My first reaction to this novel is that I have never hated two antagonists so much. This novel follows the life of two men during and after the French Revolution, with two foes that want nothing more than their heads in a basket. It is an entirely new spin on the revolutionary events and doesn’t read as many of the others novels of this time period. The focus is on the trials before the guillotine and the battles being fought for independence. It shows the passion and spirit of the people who are fighting for what they believe is right and for those that are fighting for a bloodlust that can’t be tamed. You will grow to love the men with honor and hate the men who long to destroy anyone in their way. Many men used the threat of the guillotine to destroy enemies under false pretenses of treason. This shares the story of those that had the courage to fight against them and the hope to prevail.
Our first character is Jean-Luc St. Clair who has moved his family to Paris, revoking his title and lands, to do his part in the revolution. He has strong ideals and believes the revolution is for the good of the people. He works as a clerk inventorying the goods of noblemen that have been brought to justice by the guillotine. Jean-Luc is noticed for his potential and led to meet with higher officials of government. He does not realize at the time that he is challenging one of the superiors, Lazare with his intellect and arguments. This chance meeting leads to turmoil after Jean-Luc agrees to defend General Kellerman against Lazare in court. No one has challenged Lazare so openly, and it is one of the most devastating parts of the book. I wanted to scream as if everyone in the courtroom could hear me. Lucky for them, they could not. This trial shows the truth of the revolution and the many injustices that were carried out without proof or reason. His second attempt to challenge Lazare is successful but at the cost of his security. He will battle Lazare until the end, with the only outcome being one of them meeting death.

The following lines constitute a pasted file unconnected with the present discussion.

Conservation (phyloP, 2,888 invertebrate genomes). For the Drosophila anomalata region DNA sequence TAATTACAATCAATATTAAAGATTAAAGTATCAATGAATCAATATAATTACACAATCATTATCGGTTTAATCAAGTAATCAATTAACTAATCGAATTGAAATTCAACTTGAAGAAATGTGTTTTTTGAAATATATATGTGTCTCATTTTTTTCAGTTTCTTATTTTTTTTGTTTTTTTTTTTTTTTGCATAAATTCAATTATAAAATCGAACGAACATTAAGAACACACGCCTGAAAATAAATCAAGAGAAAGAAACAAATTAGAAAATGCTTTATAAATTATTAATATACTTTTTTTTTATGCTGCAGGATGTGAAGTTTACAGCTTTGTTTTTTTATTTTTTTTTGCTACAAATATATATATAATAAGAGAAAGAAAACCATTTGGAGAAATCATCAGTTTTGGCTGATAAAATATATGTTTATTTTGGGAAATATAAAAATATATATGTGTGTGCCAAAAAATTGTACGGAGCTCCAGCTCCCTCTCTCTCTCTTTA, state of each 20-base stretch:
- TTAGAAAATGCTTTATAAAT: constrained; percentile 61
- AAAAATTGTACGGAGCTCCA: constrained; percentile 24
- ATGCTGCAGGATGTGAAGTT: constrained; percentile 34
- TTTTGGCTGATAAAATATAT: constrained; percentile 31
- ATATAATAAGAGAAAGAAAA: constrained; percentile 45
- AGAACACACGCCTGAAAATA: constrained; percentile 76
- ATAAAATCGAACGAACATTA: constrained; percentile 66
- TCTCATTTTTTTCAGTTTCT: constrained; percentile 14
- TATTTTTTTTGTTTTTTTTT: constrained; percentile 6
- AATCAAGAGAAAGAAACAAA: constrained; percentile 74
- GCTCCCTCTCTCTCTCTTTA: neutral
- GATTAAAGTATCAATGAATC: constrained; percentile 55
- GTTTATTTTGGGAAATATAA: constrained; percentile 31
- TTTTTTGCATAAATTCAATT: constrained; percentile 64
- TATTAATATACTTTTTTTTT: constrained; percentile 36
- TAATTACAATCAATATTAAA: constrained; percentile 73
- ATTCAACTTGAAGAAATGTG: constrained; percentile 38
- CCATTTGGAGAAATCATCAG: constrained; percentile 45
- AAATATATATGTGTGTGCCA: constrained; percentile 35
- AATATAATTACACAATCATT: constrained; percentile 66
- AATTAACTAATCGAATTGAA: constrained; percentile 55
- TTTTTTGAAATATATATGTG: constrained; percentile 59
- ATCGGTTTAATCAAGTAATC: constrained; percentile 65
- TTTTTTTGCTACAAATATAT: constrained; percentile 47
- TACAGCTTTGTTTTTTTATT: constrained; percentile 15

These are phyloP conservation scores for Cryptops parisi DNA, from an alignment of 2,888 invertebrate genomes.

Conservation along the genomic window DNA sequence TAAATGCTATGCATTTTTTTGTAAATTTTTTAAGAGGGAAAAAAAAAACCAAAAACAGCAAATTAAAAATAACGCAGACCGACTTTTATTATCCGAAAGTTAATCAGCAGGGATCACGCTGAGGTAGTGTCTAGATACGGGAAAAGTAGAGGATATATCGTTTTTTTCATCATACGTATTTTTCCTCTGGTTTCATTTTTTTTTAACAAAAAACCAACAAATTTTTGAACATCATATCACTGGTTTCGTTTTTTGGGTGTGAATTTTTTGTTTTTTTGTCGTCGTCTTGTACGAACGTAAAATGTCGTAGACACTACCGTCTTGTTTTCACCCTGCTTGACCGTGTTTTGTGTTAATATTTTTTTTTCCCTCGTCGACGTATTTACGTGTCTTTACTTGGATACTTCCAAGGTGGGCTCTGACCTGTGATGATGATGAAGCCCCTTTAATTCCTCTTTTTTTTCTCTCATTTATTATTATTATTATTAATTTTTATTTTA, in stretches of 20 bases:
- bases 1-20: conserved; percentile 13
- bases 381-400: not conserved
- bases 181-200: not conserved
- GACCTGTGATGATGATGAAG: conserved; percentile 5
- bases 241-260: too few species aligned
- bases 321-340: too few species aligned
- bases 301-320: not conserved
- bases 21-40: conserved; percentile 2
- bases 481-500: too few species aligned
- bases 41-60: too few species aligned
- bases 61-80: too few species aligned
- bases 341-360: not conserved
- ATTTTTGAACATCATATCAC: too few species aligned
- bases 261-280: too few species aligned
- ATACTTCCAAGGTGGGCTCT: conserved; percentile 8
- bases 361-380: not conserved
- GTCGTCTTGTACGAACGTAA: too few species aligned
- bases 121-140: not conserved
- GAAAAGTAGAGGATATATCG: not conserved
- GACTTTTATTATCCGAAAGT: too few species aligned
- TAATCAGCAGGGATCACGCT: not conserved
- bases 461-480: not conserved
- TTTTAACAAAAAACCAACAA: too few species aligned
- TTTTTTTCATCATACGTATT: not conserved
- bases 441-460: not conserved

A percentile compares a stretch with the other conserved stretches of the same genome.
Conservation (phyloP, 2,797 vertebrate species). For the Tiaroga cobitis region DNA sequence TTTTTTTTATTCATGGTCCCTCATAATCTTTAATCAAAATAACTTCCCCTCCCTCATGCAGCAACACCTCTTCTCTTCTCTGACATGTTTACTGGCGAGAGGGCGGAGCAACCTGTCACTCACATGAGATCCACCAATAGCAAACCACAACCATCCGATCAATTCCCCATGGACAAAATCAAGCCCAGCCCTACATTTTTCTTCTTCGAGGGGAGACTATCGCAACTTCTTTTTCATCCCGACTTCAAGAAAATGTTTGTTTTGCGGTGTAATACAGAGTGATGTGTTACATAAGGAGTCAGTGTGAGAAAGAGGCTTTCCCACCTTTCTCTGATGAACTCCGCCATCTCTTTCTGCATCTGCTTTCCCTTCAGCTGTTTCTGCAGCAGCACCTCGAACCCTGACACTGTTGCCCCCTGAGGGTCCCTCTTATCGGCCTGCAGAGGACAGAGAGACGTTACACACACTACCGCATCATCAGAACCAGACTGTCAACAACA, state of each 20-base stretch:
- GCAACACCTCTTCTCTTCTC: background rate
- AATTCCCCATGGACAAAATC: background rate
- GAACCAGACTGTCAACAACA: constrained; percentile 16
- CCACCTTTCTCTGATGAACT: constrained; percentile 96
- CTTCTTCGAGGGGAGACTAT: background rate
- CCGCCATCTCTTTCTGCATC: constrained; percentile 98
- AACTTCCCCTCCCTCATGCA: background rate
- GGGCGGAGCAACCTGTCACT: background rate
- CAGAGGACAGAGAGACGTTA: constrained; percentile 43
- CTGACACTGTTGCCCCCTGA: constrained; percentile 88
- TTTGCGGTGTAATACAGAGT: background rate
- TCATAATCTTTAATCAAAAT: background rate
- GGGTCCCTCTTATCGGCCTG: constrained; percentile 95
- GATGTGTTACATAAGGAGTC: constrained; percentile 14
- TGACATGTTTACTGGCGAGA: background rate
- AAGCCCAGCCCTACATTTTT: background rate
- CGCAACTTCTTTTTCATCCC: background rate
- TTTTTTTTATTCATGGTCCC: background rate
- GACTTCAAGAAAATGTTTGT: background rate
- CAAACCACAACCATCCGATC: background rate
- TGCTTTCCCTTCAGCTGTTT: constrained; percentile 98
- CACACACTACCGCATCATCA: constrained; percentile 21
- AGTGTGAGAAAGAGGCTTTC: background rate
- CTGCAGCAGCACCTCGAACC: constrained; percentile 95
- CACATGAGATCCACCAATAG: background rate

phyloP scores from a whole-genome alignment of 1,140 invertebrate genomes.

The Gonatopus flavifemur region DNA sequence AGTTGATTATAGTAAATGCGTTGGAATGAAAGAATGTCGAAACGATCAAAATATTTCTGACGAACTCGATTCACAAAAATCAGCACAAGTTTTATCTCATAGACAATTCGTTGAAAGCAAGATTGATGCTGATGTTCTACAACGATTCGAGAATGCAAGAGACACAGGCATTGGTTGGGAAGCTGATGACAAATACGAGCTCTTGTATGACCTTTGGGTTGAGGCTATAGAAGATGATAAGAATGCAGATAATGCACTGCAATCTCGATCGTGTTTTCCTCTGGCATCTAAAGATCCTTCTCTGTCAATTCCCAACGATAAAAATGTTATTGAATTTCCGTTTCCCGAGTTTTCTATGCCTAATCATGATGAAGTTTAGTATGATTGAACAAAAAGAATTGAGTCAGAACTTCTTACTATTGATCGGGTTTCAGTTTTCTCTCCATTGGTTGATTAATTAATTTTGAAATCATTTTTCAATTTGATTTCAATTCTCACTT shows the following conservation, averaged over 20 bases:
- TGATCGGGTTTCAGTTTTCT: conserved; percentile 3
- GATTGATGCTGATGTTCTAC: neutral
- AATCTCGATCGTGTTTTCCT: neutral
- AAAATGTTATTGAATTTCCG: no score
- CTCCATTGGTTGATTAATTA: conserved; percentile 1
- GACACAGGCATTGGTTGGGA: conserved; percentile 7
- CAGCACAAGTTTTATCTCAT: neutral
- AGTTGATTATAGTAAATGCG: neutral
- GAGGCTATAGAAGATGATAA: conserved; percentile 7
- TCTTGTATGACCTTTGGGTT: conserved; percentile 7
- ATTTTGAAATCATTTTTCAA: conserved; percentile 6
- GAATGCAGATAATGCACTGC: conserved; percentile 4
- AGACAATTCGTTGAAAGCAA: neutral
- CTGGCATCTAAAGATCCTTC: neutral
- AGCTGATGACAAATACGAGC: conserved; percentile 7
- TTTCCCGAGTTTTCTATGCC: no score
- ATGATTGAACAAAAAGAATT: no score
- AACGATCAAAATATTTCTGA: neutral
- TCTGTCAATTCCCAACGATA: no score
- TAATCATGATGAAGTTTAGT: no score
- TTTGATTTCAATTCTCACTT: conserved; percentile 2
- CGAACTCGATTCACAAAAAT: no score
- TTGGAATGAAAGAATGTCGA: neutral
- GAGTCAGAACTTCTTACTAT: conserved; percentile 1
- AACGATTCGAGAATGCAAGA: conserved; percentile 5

Our second character is Andre de Valiere, another deserter of his title and lands, serving in the military during the Revolution. His father was led to the guillotine and his mother sent away leaving Andre and his brother to fight and keep a low profile. He falls for Sophie, General Murat’s niece, which seems to seal his fate. He does not understand Murat’s hate for him but learns in due course that it goes well beyond Sophie. He stands as witness for the defense for General Kellerman, and is eventually tried for his own “crimes” by the same men. His trial does not go the way the accusers planned. He is not led to the guillotine and this makes him a permanent enemy of Lazare and Murat. They believe the best way to defeat an enemy is to take away everything they love and care for and they very nearly succeed in Andre’s case.
This novel was not what I expected from Pataki. I was absorbed in The Traitor’s Wife, but Where the Light Falls was a bit of an acquired taste. It took me longer to read than I would have liked, but I was captivated halfway through once my hate for Lazare and Murat was settled. I had to know who would come out on top. Would the good guys prevail? The story seems well researched and although the men are fictional they are based on real characters during the Revolution. I sadly have not researched Napoleon Bonaparte well enough, but will be adding him to my list. I find the battles toward the end of the book in Egypt intriguing, and the fact that the French people, who so longed for an outcome of a republic government, settled so easily into an empire ruled by Bonaparte.
So was the bloodshed all worth it? This book will make you take a step back and think about the Revolution in a new way.